Bates said that if Patterson goes to prison, parole and other early-release policies could free her in less than two years. Officials agreed that $600 a month was a realistic amount to expect, he said.

"The one thing that we want for the citizens ... is to get every penny of restitution that we can, and if she doesn't make the payments, she will be housed," Bates added.

Judge asked to revoke bond of terrorism suspect

TOLEDO, Ohio (AP) - A federal judge is being asked to revoke the bond for one of four men accused of raising money for a former al-Qaida leader.

Court officials say Sultane Room Salim violated terms of his release twice in January while attending prayer services at a mosque in Columbus near where he has been living with his mother while waiting for a potential trial.

Salim was allowed to leave his mother's home for prayer services, but he left the mosque for about 12 minutes on one occasion and he stayed in the parking lot for close to 20 minutes another time, according to a report from the court.

His attorney, Cherrefe Kadri, said during a brief hearing Friday that Salim, 41, had followed all the rules required under his release except those two occasions.

He said he was late leaving the mosque because he was talking to friends, but he did not explain why he left the building the other time, according to the court report.

U.S. marshals took Salim into custody on Friday, and he was brought to Toledo, where a hearing on the matter is scheduled for Tuesday.

The move comes three months after another federal judge allowed Salim to be released from prison on a $500,000 property bond. Salim was told to live with his mother and outfitted with a GPS tracking device.

His attorneys have denied his involvement in what prosecutors say was an effort to raise money for al-Qaida leader Anwar al-Awlaki.

U.S. officials considered al-Awlaki, who was killed by an unmanned U.S. drone in Yemen in 2011, to be an inspirational leader of al-Qaida, and linked him to the planning and execution of several attacks targeting American and Western interests, including the 2009 Christmas Day bombing attempt on a Detroit-bound airliner.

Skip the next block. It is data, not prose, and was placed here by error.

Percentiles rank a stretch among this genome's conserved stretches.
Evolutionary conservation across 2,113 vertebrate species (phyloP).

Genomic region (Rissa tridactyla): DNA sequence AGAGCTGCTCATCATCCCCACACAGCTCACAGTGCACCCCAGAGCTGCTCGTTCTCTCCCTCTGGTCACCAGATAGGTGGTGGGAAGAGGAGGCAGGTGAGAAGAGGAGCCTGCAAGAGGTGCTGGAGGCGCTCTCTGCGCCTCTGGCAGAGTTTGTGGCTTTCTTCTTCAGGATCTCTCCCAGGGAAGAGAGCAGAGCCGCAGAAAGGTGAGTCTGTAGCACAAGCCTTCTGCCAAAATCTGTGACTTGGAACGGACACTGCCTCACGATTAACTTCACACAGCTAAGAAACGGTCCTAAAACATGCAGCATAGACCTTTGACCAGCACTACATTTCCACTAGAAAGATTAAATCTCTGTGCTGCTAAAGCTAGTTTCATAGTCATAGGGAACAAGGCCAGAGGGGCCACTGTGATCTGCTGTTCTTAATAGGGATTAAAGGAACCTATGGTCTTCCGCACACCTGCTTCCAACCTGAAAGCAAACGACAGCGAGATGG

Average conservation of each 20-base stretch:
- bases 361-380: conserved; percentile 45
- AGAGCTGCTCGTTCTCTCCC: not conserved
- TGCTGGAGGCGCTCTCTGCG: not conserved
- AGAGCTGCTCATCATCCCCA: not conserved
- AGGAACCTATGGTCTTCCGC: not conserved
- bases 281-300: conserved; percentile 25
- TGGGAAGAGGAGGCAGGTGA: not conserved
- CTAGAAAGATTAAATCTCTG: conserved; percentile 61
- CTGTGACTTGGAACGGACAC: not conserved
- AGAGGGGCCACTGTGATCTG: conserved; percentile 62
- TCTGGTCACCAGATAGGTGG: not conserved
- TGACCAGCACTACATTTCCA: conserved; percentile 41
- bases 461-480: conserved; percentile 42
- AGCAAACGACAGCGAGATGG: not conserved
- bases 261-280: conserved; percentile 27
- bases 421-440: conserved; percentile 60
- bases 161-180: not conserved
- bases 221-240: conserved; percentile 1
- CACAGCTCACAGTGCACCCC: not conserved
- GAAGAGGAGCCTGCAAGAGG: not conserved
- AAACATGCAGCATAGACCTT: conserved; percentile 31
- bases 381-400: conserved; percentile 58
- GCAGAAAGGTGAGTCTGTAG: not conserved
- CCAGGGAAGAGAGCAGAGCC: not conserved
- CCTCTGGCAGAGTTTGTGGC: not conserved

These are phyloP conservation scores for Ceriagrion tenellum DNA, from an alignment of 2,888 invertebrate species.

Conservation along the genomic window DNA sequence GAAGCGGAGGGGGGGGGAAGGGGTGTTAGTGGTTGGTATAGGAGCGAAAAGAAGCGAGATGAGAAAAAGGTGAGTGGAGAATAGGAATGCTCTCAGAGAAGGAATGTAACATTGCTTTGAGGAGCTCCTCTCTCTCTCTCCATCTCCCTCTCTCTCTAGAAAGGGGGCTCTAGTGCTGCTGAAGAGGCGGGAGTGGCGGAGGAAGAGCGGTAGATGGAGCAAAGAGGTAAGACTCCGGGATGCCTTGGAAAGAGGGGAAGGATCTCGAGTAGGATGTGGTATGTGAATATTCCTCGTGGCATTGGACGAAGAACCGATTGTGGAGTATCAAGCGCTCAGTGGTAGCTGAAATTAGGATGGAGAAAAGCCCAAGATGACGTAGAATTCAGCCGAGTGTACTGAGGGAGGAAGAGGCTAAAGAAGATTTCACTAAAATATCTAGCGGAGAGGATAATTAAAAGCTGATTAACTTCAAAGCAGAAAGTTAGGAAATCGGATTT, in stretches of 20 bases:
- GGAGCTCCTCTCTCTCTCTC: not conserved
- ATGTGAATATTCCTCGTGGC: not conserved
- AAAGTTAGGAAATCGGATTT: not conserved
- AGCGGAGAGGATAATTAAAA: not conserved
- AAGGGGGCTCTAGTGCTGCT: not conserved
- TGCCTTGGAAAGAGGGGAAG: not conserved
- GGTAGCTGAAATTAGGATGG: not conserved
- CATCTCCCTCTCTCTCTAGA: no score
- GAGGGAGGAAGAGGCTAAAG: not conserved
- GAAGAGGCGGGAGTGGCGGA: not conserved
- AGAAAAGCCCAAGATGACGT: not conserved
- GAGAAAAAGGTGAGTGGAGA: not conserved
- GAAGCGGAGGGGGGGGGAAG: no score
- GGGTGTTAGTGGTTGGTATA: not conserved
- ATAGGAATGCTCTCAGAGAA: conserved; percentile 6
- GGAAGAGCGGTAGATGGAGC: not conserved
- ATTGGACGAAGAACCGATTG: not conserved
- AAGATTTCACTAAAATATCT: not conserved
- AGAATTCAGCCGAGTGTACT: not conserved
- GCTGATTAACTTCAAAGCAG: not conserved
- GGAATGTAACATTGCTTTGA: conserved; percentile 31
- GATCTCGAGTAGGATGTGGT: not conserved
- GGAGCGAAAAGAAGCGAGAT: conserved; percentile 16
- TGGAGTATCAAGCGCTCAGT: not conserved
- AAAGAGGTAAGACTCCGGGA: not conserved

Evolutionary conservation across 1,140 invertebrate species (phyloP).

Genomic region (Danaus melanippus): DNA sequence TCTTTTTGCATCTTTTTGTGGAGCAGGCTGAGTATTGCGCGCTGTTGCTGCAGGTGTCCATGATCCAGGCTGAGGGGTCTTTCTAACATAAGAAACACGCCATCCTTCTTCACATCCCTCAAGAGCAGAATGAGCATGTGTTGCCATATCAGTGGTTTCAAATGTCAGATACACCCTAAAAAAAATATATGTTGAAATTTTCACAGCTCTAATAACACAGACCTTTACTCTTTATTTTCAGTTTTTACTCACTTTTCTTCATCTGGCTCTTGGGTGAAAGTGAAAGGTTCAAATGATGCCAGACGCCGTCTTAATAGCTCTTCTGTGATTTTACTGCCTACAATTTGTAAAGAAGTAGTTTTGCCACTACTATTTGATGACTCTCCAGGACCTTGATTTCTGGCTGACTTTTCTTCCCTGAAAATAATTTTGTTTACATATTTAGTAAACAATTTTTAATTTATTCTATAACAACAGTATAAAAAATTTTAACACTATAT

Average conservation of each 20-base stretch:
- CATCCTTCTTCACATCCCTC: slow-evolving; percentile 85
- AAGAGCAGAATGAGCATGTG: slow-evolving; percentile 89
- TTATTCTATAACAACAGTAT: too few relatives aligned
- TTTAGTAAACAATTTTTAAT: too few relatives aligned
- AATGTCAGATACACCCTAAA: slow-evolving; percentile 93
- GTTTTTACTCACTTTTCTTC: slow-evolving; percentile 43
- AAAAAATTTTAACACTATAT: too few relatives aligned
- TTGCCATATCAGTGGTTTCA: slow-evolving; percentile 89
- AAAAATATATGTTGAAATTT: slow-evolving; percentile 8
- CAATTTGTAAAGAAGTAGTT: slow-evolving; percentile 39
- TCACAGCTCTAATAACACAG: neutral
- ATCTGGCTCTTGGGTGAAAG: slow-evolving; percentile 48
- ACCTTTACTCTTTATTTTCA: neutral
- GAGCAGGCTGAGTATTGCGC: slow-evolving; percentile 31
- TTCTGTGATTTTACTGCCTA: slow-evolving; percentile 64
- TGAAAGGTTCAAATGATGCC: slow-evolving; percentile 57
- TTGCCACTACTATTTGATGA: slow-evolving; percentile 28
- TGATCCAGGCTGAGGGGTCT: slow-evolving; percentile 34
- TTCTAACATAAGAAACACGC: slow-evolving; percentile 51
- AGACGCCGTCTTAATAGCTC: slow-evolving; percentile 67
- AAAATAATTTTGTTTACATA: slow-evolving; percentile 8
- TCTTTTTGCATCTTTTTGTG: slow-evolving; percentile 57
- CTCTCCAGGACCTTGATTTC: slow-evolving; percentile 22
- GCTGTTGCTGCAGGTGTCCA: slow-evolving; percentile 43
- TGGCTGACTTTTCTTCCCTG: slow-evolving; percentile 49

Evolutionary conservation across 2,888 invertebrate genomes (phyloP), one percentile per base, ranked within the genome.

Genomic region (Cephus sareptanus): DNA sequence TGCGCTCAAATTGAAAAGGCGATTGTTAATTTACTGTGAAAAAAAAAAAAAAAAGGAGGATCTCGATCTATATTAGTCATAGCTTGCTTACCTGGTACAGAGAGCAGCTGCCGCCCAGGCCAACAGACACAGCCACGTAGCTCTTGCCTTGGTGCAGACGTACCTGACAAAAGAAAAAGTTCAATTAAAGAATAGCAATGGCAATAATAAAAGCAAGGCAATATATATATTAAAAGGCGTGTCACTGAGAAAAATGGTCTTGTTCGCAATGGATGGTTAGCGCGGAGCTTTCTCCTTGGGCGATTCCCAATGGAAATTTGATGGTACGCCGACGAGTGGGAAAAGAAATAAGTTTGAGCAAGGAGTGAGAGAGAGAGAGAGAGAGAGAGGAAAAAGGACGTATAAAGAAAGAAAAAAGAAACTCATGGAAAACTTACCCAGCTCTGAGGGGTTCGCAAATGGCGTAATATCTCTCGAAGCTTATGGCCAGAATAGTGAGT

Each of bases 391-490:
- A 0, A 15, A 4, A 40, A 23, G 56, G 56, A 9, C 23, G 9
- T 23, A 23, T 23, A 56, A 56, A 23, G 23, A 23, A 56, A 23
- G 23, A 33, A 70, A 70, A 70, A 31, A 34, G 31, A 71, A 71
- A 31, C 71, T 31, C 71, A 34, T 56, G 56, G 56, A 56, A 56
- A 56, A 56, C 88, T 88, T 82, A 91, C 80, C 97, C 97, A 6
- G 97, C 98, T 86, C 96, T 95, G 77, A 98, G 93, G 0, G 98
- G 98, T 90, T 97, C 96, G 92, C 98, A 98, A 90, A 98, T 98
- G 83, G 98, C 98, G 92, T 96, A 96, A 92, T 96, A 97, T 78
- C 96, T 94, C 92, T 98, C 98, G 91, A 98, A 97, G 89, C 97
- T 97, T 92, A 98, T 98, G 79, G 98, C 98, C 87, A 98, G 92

The three other suspects accused of raising money for al-Awlaki remain in jail, including Salim's brother. He was denied bond last month.

Judge to pay $52,000 in Nativity lawsuit

MOUNTAIN HOME, Ark. (AP) - A federal judge has ordered the county and a county judge to pay more than $52,000 to a Mountain Home resident and a nonprofit promoting secularism, three months after he ruled that a Nativity scene on the Baxter County courthouse lawn violated the U.S. Constitution.

The Baxter Bulletin reports that U.S. District Judge Timothy L. Brooks ordered Baxter County and County Judge Mickey Pendergrass to pay Dessa Blackthorn and the American Humanist Association for attorney fees and costs in the suit.

The lawsuit began in December 2014 after Pendergrass was denied a request to place a "Happy Winter Solstice" banner alongside a Nativity scene display on the courthouse lawn.

Brooks ruled in favor of Blackthorn and the association in November, saying the Nativity scene was displayed in violation of the First Amendment.

Published: Tue, Feb 09, 2016